Curiously, his apocalyptic fresco is not politically inspired but reflects a metaphysical anxiety: Man lost his divine countenance, became matter, chance, an aggregate. He became a particle of nature… no more interesting than a stone: If, in responding to the effect of this condition on the arts, Ortega y Gasset coined the phrase "dehumanization of the arts," "dehumanization" means something quite different today from what it meant in the early part of the century.
We can each select a cast of characters to reflect this dehumanization from the annals of literary and art history of the seventy-five years since Hugo Ball's statement and Ortega y Gasset's definition: All were "modern" in a moment in time, and all can be said to hold the mirror up to nature as nature was perceived at that moment in time.
In that sense, in each case the classical dictum of a Boileau or a Pope was applicable to his aesthetics and in that sense his forms of representation are from our vantage point mimetic. If his expression of nature is being called antirealistic by some contemporary critics it is so only in terms of previous definitions of reality and nature.
The minute one considers our changed perception of reality, such writings and art expressions fit the changed definitions of reality. The disparity between the perception of the critics and the artists is due to the fact that critics are clinging to the older notions of reality and nature, and they are not as agile in grasping the ontological changes.
They are bridging the gap between their superannuated notion and the artist's more updated one with the convenient use of the label "modern.
One of the most important transitions—oh so gradual but so irreversible once it is made—in the changing characterization of "modern" is the manner in which the "modern" artists are reacting to the passing of a centrality of purpose and of a supernal presence.
Instead of mourning they are accepting the plurality of the universe, of which their predecessors had been warned three centuries earlier but had not seriously implemented, that changes their art forms. There was to be a giant difference between the Nietzschean proclamation that God was dead and the proposition that God never existed. As the poet-artist Jean or Hans Arp observed, "Dada was the revolt of the nonbelievers against the disbelievers. It had not yet been ingrained.
The revolution in the arts that I would call a postapocalyptic posture is a more radical one than reactions to the kind of sociopolitical events that are generally attributed to avant-garde manifestations and their reflections on the arts. I would suggest that modernism today, responding primarily to passing political winds and ideologies, is modern only in terms of the first part of Baudelaire's definition, "transitory, fugitive, contingent," or in my own words I would call them contemporary works dependent on circumstantial events, reserving the label "modern" for those which anchor their vision on phenomena relating to decentralization and decontrol in what is perceived to be an indifferent universe.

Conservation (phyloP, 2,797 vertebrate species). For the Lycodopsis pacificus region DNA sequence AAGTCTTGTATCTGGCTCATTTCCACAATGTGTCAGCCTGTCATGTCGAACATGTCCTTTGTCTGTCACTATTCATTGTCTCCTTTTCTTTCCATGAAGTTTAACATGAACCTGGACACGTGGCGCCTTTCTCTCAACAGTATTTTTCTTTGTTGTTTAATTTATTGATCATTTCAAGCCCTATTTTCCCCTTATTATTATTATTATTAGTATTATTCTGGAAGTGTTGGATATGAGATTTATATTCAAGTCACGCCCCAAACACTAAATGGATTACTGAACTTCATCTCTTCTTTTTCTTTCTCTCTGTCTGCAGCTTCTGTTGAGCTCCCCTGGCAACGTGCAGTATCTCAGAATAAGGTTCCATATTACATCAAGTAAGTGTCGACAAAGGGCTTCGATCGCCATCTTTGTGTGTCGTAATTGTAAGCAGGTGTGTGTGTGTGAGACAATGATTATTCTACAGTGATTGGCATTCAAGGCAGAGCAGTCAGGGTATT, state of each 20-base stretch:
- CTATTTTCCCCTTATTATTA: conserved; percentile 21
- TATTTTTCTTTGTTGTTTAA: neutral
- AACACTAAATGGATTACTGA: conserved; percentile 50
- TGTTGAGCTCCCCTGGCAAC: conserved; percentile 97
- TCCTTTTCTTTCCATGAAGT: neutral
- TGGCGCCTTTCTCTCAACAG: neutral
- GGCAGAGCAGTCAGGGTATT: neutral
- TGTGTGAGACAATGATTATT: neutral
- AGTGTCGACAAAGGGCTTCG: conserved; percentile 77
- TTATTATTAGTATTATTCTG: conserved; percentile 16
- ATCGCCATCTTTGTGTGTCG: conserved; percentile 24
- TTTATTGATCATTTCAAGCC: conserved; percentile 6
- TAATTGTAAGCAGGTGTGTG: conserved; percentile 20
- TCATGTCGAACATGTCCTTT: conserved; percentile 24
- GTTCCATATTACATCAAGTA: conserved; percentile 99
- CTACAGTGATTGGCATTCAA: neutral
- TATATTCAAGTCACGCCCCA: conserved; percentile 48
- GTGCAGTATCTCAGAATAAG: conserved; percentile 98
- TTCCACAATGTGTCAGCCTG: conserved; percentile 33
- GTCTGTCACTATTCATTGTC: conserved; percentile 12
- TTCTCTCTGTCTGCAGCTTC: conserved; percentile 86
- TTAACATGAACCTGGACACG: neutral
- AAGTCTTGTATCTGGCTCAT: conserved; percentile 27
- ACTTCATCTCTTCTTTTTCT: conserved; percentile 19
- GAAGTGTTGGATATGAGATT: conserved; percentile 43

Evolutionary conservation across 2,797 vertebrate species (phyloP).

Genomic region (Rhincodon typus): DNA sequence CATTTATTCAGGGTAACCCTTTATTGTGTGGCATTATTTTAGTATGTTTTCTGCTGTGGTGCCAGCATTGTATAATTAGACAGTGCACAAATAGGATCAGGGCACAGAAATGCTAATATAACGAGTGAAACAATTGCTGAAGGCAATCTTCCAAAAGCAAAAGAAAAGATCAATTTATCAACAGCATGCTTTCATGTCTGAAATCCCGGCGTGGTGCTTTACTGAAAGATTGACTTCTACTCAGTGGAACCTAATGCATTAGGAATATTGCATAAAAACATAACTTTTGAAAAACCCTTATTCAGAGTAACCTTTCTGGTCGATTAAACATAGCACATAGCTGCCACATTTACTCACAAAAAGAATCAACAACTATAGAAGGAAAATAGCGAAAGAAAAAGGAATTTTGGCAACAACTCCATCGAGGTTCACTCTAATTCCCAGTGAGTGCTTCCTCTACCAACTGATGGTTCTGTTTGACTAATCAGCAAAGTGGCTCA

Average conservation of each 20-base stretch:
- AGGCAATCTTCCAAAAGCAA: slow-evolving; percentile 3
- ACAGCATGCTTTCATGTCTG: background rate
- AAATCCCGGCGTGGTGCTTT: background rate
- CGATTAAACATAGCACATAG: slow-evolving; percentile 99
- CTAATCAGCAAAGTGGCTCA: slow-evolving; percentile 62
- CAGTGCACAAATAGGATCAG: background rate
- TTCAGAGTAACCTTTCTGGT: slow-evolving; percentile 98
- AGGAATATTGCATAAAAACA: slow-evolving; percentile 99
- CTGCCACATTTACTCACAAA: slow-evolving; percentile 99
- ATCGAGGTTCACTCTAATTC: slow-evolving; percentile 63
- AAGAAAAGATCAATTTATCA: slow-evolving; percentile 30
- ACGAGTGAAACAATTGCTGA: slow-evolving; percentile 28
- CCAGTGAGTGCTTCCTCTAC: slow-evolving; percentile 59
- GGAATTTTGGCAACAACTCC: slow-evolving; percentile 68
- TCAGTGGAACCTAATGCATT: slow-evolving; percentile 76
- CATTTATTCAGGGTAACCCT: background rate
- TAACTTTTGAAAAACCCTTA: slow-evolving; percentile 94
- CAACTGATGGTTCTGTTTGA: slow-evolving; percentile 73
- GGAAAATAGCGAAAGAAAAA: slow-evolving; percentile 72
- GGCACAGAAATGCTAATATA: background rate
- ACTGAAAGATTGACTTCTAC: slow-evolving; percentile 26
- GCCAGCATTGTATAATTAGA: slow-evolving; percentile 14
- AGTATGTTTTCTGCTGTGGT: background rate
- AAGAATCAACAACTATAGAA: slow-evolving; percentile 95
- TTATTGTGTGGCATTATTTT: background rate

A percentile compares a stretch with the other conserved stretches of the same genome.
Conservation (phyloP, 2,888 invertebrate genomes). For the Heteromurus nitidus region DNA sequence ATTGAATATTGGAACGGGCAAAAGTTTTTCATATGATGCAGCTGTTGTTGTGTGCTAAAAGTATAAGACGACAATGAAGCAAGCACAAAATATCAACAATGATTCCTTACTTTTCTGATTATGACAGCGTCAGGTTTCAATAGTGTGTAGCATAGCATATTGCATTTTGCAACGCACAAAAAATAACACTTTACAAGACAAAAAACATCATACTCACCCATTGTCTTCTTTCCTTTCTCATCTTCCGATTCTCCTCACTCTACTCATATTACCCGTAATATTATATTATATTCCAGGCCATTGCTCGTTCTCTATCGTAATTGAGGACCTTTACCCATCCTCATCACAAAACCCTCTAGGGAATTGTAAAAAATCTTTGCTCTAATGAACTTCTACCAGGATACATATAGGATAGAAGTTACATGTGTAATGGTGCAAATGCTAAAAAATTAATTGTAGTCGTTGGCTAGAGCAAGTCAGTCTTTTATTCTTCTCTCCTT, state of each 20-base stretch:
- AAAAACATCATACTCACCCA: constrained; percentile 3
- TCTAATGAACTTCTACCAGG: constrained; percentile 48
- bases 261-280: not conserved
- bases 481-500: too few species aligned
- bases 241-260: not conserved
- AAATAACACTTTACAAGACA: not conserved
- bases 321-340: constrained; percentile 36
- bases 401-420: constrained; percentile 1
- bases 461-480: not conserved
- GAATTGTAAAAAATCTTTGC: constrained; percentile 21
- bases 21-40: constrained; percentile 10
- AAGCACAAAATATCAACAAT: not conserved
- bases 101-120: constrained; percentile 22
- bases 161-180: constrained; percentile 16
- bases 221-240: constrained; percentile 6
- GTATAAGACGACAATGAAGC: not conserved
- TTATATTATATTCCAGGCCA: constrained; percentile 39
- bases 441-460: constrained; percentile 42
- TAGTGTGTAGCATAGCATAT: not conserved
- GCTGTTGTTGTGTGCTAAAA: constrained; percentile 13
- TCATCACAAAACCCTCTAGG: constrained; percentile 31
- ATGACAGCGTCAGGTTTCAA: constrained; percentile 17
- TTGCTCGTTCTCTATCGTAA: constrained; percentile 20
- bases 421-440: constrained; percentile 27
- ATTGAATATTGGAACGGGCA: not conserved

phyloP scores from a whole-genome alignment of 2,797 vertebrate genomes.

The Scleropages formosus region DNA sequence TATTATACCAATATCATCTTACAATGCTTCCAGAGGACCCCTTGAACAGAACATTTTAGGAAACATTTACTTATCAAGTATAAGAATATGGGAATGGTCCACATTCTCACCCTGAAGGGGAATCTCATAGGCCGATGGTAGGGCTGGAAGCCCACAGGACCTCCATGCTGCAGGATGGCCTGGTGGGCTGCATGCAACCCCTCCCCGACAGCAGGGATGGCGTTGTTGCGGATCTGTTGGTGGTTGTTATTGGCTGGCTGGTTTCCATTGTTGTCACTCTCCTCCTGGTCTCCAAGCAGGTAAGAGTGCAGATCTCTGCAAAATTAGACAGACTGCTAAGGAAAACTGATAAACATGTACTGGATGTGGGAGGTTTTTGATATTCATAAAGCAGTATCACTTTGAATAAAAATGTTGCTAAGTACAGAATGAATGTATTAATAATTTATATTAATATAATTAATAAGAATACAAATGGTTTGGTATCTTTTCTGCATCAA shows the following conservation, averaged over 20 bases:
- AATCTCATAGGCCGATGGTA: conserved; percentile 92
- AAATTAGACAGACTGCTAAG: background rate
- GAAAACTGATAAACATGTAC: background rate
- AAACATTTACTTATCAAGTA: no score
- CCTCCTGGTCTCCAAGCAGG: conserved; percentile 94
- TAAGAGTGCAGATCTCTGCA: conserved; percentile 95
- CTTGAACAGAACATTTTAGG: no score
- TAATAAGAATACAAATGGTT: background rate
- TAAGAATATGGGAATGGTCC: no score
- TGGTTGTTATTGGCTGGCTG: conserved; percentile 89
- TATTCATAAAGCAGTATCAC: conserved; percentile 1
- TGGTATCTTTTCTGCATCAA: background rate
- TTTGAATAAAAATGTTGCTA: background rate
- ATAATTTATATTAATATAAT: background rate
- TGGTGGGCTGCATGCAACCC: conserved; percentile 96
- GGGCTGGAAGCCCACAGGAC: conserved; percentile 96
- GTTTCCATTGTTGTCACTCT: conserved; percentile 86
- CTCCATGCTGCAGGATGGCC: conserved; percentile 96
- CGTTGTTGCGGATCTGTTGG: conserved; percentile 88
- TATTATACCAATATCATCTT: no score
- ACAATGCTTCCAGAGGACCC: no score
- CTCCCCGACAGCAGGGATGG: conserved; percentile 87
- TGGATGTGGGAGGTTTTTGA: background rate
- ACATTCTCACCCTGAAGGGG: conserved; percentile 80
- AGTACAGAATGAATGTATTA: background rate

Among those who share these deeper disquietudes there are some who reject the continuity more generally perceived between themselves and earlier moderns; instead they sense grave schisms separating them from their predecessors.
Modernism Essay Words | 5 Pages. The modernist period in British and Irish literature was one of the most important and exciting times in literary history. The term modernist stemmed from the beginning of the 20th century labelled the modern period.
Literature has kept changing as it adjusts with the modern world. The manner in which literature is being expressed today is different compared to the past when technology was not well developed. For instance in the field of art, it is believed that modernism began during the time of high and low art.
André Breton's most important contribution of the groundwork of the literature of modernism as it is shaping up today was his earlier adjustment to the new factors in a way to make literature and art and their need for determined absolute values viable in a relativist world. Modernism in Literature Introduction The horrors of World War I (), with its accompanying atrocities and senselessness became the catalyst for the Modernist movement in hesmatcchfet.cfist authors felt betrayed by the war, believing that the institutions in which they were taught had led the civilized world into bloody conflict.
To this end, modernist literature is marked by a blurred distinction between the internal and the external. The second major theme in modernism is the rejection of norms. At the very core of modernism is the defiance of society’s established standards and traditions. Modernism is marked by experimentation, particularly manipulation of form, and a strong and intentional break with tradition. Modernist literature has a tendency to lack traditional chronological narrative, break narrative frames or move from one level of narrative to another without any warning through the words of a number of different characters.